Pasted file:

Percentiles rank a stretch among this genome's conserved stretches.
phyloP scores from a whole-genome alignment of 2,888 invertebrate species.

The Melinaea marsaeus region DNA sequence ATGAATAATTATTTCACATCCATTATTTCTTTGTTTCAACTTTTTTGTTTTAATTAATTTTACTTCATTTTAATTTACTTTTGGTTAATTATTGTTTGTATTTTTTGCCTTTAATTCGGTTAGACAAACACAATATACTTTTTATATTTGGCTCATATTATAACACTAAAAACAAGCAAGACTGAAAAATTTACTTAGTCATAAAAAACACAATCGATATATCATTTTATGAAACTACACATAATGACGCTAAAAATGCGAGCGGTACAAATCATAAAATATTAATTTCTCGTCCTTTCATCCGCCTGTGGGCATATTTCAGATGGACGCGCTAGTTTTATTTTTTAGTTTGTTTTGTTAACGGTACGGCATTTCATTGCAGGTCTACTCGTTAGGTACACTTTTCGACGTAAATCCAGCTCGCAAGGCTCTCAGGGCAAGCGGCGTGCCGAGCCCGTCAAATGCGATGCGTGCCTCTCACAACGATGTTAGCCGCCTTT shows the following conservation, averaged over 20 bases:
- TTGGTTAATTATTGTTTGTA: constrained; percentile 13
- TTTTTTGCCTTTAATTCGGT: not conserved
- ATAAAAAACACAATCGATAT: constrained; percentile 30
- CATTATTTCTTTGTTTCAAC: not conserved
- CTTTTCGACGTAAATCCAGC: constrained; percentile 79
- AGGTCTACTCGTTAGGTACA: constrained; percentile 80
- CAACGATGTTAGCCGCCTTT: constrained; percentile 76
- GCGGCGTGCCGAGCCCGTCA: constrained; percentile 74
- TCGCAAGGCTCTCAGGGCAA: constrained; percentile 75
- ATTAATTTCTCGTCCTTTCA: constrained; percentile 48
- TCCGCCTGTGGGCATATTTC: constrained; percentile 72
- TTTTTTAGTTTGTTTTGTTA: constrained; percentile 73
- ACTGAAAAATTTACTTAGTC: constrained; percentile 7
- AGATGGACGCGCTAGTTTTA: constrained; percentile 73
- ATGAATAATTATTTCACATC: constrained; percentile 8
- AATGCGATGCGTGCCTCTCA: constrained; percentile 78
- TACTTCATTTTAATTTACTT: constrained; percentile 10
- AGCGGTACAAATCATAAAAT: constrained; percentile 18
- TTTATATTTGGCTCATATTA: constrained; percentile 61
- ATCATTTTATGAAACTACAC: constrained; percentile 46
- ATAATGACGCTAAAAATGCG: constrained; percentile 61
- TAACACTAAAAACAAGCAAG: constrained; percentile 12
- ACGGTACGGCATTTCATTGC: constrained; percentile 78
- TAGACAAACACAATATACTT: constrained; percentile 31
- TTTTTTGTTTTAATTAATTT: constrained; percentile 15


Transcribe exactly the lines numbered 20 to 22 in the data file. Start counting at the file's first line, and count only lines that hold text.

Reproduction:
- TACTTCATTTTAATTTACTT: constrained; percentile 10
- AGCGGTACAAATCATAAAAT: constrained; percentile 18
- TTTATATTTGGCTCATATTA: constrained; percentile 61